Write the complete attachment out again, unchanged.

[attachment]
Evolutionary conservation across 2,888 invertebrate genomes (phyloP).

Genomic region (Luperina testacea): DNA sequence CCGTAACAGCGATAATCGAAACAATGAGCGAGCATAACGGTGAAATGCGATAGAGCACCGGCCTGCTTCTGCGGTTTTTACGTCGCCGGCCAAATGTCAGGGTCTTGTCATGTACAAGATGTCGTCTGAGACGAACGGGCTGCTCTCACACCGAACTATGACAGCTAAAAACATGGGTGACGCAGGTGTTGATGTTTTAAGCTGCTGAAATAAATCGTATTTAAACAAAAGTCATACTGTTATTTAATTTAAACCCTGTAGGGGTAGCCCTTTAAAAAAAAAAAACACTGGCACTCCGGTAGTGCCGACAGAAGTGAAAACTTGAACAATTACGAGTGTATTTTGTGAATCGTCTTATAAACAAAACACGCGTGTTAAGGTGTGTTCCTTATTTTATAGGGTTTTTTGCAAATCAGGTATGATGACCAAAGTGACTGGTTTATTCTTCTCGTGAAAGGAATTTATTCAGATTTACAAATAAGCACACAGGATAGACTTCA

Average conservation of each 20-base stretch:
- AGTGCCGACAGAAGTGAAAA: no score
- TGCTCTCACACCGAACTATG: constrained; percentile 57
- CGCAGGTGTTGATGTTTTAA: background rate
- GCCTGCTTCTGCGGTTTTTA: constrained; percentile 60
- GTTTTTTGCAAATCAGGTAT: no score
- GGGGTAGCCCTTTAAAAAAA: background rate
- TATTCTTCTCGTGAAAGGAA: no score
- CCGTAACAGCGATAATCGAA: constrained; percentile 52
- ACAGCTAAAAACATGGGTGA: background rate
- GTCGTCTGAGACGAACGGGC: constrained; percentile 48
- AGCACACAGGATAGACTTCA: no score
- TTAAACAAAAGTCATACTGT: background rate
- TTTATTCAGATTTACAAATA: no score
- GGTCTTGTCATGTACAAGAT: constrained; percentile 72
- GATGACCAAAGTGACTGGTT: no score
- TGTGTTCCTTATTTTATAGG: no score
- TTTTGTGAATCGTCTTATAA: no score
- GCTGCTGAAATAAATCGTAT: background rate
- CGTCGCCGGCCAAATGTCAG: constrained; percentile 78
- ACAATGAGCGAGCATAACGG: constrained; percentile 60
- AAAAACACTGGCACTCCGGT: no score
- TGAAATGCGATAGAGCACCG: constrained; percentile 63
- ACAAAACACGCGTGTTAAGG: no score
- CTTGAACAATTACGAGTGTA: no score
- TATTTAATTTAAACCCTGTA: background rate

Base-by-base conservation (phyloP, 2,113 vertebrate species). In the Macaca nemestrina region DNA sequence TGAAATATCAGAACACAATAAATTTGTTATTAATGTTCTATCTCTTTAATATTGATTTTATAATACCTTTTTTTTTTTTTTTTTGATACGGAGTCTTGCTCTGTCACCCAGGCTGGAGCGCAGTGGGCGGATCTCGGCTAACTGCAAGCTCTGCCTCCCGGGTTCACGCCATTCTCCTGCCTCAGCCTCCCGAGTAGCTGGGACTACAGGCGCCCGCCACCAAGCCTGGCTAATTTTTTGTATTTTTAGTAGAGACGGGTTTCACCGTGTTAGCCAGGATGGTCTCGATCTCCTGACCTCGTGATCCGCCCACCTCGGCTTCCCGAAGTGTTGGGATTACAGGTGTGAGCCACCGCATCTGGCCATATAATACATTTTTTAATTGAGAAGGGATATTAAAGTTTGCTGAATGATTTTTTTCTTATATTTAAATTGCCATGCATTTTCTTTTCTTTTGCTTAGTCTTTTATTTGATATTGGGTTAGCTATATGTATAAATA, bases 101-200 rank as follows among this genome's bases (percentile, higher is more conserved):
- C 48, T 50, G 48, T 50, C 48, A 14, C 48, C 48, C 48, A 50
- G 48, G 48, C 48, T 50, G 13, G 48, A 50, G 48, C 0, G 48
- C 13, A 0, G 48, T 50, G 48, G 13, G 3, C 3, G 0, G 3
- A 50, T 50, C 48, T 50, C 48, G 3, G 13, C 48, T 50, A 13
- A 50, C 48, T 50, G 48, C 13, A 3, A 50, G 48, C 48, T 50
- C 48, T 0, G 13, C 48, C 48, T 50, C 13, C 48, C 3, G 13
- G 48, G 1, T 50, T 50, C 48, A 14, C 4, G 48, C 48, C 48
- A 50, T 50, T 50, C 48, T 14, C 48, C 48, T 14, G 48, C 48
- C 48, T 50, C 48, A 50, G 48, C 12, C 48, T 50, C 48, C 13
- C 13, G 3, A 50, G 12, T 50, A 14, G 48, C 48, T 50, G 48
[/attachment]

Evolutionary conservation across 2,888 invertebrate genomes (phyloP).

Genomic region (Luperina testacea): DNA sequence CCGTAACAGCGATAATCGAAACAATGAGCGAGCATAACGGTGAAATGCGATAGAGCACCGGCCTGCTTCTGCGGTTTTTACGTCGCCGGCCAAATGTCAGGGTCTTGTCATGTACAAGATGTCGTCTGAGACGAACGGGCTGCTCTCACACCGAACTATGACAGCTAAAAACATGGGTGACGCAGGTGTTGATGTTTTAAGCTGCTGAAATAAATCGTATTTAAACAAAAGTCATACTGTTATTTAATTTAAACCCTGTAGGGGTAGCCCTTTAAAAAAAAAAAACACTGGCACTCCGGTAGTGCCGACAGAAGTGAAAACTTGAACAATTACGAGTGTATTTTGTGAATCGTCTTATAAACAAAACACGCGTGTTAAGGTGTGTTCCTTATTTTATAGGGTTTTTTGCAAATCAGGTATGATGACCAAAGTGACTGGTTTATTCTTCTCGTGAAAGGAATTTATTCAGATTTACAAATAAGCACACAGGATAGACTTCA

Average conservation of each 20-base stretch:
- AGTGCCGACAGAAGTGAAAA: no score
- TGCTCTCACACCGAACTATG: constrained; percentile 57
- CGCAGGTGTTGATGTTTTAA: background rate
- GCCTGCTTCTGCGGTTTTTA: constrained; percentile 60
- GTTTTTTGCAAATCAGGTAT: no score
- GGGGTAGCCCTTTAAAAAAA: background rate
- TATTCTTCTCGTGAAAGGAA: no score
- CCGTAACAGCGATAATCGAA: constrained; percentile 52
- ACAGCTAAAAACATGGGTGA: background rate
- GTCGTCTGAGACGAACGGGC: constrained; percentile 48
- AGCACACAGGATAGACTTCA: no score
- TTAAACAAAAGTCATACTGT: background rate
- TTTATTCAGATTTACAAATA: no score
- GGTCTTGTCATGTACAAGAT: constrained; percentile 72
- GATGACCAAAGTGACTGGTT: no score
- TGTGTTCCTTATTTTATAGG: no score
- TTTTGTGAATCGTCTTATAA: no score
- GCTGCTGAAATAAATCGTAT: background rate
- CGTCGCCGGCCAAATGTCAG: constrained; percentile 78
- ACAATGAGCGAGCATAACGG: constrained; percentile 60
- AAAAACACTGGCACTCCGGT: no score
- TGAAATGCGATAGAGCACCG: constrained; percentile 63
- ACAAAACACGCGTGTTAAGG: no score
- CTTGAACAATTACGAGTGTA: no score
- TATTTAATTTAAACCCTGTA: background rate

Base-by-base conservation (phyloP, 2,113 vertebrate species). In the Macaca nemestrina region DNA sequence TGAAATATCAGAACACAATAAATTTGTTATTAATGTTCTATCTCTTTAATATTGATTTTATAATACCTTTTTTTTTTTTTTTTTGATACGGAGTCTTGCTCTGTCACCCAGGCTGGAGCGCAGTGGGCGGATCTCGGCTAACTGCAAGCTCTGCCTCCCGGGTTCACGCCATTCTCCTGCCTCAGCCTCCCGAGTAGCTGGGACTACAGGCGCCCGCCACCAAGCCTGGCTAATTTTTTGTATTTTTAGTAGAGACGGGTTTCACCGTGTTAGCCAGGATGGTCTCGATCTCCTGACCTCGTGATCCGCCCACCTCGGCTTCCCGAAGTGTTGGGATTACAGGTGTGAGCCACCGCATCTGGCCATATAATACATTTTTTAATTGAGAAGGGATATTAAAGTTTGCTGAATGATTTTTTTCTTATATTTAAATTGCCATGCATTTTCTTTTCTTTTGCTTAGTCTTTTATTTGATATTGGGTTAGCTATATGTATAAATA, bases 101-200 rank as follows among this genome's bases (percentile, higher is more conserved):
- C 48, T 50, G 48, T 50, C 48, A 14, C 48, C 48, C 48, A 50
- G 48, G 48, C 48, T 50, G 13, G 48, A 50, G 48, C 0, G 48
- C 13, A 0, G 48, T 50, G 48, G 13, G 3, C 3, G 0, G 3
- A 50, T 50, C 48, T 50, C 48, G 3, G 13, C 48, T 50, A 13
- A 50, C 48, T 50, G 48, C 13, A 3, A 50, G 48, C 48, T 50
- C 48, T 0, G 13, C 48, C 48, T 50, C 13, C 48, C 3, G 13
- G 48, G 1, T 50, T 50, C 48, A 14, C 4, G 48, C 48, C 48
- A 50, T 50, T 50, C 48, T 14, C 48, C 48, T 14, G 48, C 48
- C 48, T 50, C 48, A 50, G 48, C 12, C 48, T 50, C 48, C 13
- C 13, G 3, A 50, G 12, T 50, A 14, G 48, C 48, T 50, G 48